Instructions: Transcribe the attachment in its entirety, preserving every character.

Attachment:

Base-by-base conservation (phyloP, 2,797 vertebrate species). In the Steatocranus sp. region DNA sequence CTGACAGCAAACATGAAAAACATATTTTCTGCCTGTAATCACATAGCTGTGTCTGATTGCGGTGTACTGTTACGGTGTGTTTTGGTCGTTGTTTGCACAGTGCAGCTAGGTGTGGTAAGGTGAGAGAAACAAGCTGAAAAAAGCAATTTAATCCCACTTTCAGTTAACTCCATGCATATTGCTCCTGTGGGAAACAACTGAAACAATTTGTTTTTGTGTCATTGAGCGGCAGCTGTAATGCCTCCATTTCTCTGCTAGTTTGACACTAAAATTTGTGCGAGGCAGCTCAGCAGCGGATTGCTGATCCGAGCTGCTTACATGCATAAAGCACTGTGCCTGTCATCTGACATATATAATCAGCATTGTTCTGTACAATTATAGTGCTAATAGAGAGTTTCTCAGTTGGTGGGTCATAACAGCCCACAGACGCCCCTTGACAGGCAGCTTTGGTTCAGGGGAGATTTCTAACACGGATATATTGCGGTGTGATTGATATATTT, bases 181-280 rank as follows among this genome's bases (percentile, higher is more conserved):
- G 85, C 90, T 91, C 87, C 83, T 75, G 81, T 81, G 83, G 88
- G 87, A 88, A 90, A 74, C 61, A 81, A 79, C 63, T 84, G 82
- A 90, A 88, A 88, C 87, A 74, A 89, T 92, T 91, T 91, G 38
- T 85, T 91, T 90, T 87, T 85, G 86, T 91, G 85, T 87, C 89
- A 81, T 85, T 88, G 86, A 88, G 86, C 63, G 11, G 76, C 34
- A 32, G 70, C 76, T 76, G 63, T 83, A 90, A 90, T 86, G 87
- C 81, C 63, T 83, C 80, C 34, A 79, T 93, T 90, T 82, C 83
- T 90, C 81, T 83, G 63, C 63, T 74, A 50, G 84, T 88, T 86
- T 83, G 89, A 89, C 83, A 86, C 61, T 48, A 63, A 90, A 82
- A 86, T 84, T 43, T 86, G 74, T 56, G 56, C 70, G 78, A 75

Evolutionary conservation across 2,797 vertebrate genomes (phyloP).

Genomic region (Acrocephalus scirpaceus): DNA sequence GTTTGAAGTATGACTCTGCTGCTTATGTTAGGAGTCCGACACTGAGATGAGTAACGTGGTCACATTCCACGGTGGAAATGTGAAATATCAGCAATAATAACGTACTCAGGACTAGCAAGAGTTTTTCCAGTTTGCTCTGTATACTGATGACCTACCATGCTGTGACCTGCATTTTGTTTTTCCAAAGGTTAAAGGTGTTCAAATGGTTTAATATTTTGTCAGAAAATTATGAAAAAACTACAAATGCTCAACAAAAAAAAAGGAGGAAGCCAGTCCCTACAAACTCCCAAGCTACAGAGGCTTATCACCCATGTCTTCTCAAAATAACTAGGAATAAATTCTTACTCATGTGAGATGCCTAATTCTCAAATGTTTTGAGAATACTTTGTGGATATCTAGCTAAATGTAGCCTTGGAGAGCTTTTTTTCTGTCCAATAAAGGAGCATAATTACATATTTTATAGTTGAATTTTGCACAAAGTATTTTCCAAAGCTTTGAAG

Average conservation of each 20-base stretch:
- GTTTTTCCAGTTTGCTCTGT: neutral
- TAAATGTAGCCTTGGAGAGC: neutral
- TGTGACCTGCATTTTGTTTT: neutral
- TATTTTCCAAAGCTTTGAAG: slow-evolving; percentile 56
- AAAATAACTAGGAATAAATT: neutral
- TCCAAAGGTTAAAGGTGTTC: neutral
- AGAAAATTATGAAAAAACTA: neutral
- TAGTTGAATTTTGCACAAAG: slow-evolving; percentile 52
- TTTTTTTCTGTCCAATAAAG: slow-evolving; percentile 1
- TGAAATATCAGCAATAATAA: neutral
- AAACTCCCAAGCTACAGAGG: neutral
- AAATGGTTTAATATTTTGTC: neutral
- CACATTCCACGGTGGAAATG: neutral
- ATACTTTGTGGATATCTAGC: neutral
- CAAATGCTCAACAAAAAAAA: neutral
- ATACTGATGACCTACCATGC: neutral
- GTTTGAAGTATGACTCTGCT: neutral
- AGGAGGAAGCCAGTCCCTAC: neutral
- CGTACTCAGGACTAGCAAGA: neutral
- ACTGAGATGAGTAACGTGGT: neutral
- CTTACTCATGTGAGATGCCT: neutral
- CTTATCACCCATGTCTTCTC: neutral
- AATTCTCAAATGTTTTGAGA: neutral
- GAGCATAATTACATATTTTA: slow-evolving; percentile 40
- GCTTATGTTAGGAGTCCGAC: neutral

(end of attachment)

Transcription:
Base-by-base conservation (phyloP, 2,797 vertebrate species). In the Steatocranus sp. region DNA sequence CTGACAGCAAACATGAAAAACATATTTTCTGCCTGTAATCACATAGCTGTGTCTGATTGCGGTGTACTGTTACGGTGTGTTTTGGTCGTTGTTTGCACAGTGCAGCTAGGTGTGGTAAGGTGAGAGAAACAAGCTGAAAAAAGCAATTTAATCCCACTTTCAGTTAACTCCATGCATATTGCTCCTGTGGGAAACAACTGAAACAATTTGTTTTTGTGTCATTGAGCGGCAGCTGTAATGCCTCCATTTCTCTGCTAGTTTGACACTAAAATTTGTGCGAGGCAGCTCAGCAGCGGATTGCTGATCCGAGCTGCTTACATGCATAAAGCACTGTGCCTGTCATCTGACATATATAATCAGCATTGTTCTGTACAATTATAGTGCTAATAGAGAGTTTCTCAGTTGGTGGGTCATAACAGCCCACAGACGCCCCTTGACAGGCAGCTTTGGTTCAGGGGAGATTTCTAACACGGATATATTGCGGTGTGATTGATATATTT, bases 181-280 rank as follows among this genome's bases (percentile, higher is more conserved):
- G 85, C 90, T 91, C 87, C 83, T 75, G 81, T 81, G 83, G 88
- G 87, A 88, A 90, A 74, C 61, A 81, A 79, C 63, T 84, G 82
- A 90, A 88, A 88, C 87, A 74, A 89, T 92, T 91, T 91, G 38
- T 85, T 91, T 90, T 87, T 85, G 86, T 91, G 85, T 87, C 89
- A 81, T 85, T 88, G 86, A 88, G 86, C 63, G 11, G 76, C 34
- A 32, G 70, C 76, T 76, G 63, T 83, A 90, A 90, T 86, G 87
- C 81, C 63, T 83, C 80, C 34, A 79, T 93, T 90, T 82, C 83
- T 90, C 81, T 83, G 63, C 63, T 74, A 50, G 84, T 88, T 86
- T 83, G 89, A 89, C 83, A 86, C 61, T 48, A 63, A 90, A 82
- A 86, T 84, T 43, T 86, G 74, T 56, G 56, C 70, G 78, A 75

Evolutionary conservation across 2,797 vertebrate genomes (phyloP).

Genomic region (Acrocephalus scirpaceus): DNA sequence GTTTGAAGTATGACTCTGCTGCTTATGTTAGGAGTCCGACACTGAGATGAGTAACGTGGTCACATTCCACGGTGGAAATGTGAAATATCAGCAATAATAACGTACTCAGGACTAGCAAGAGTTTTTCCAGTTTGCTCTGTATACTGATGACCTACCATGCTGTGACCTGCATTTTGTTTTTCCAAAGGTTAAAGGTGTTCAAATGGTTTAATATTTTGTCAGAAAATTATGAAAAAACTACAAATGCTCAACAAAAAAAAAGGAGGAAGCCAGTCCCTACAAACTCCCAAGCTACAGAGGCTTATCACCCATGTCTTCTCAAAATAACTAGGAATAAATTCTTACTCATGTGAGATGCCTAATTCTCAAATGTTTTGAGAATACTTTGTGGATATCTAGCTAAATGTAGCCTTGGAGAGCTTTTTTTCTGTCCAATAAAGGAGCATAATTACATATTTTATAGTTGAATTTTGCACAAAGTATTTTCCAAAGCTTTGAAG

Average conservation of each 20-base stretch:
- GTTTTTCCAGTTTGCTCTGT: neutral
- TAAATGTAGCCTTGGAGAGC: neutral
- TGTGACCTGCATTTTGTTTT: neutral
- TATTTTCCAAAGCTTTGAAG: slow-evolving; percentile 56
- AAAATAACTAGGAATAAATT: neutral
- TCCAAAGGTTAAAGGTGTTC: neutral
- AGAAAATTATGAAAAAACTA: neutral
- TAGTTGAATTTTGCACAAAG: slow-evolving; percentile 52
- TTTTTTTCTGTCCAATAAAG: slow-evolving; percentile 1
- TGAAATATCAGCAATAATAA: neutral
- AAACTCCCAAGCTACAGAGG: neutral
- AAATGGTTTAATATTTTGTC: neutral
- CACATTCCACGGTGGAAATG: neutral
- ATACTTTGTGGATATCTAGC: neutral
- CAAATGCTCAACAAAAAAAA: neutral
- ATACTGATGACCTACCATGC: neutral
- GTTTGAAGTATGACTCTGCT: neutral
- AGGAGGAAGCCAGTCCCTAC: neutral
- CGTACTCAGGACTAGCAAGA: neutral
- ACTGAGATGAGTAACGTGGT: neutral
- CTTACTCATGTGAGATGCCT: neutral
- CTTATCACCCATGTCTTCTC: neutral
- AATTCTCAAATGTTTTGAGA: neutral
- GAGCATAATTACATATTTTA: slow-evolving; percentile 40
- GCTTATGTTAGGAGTCCGAC: neutral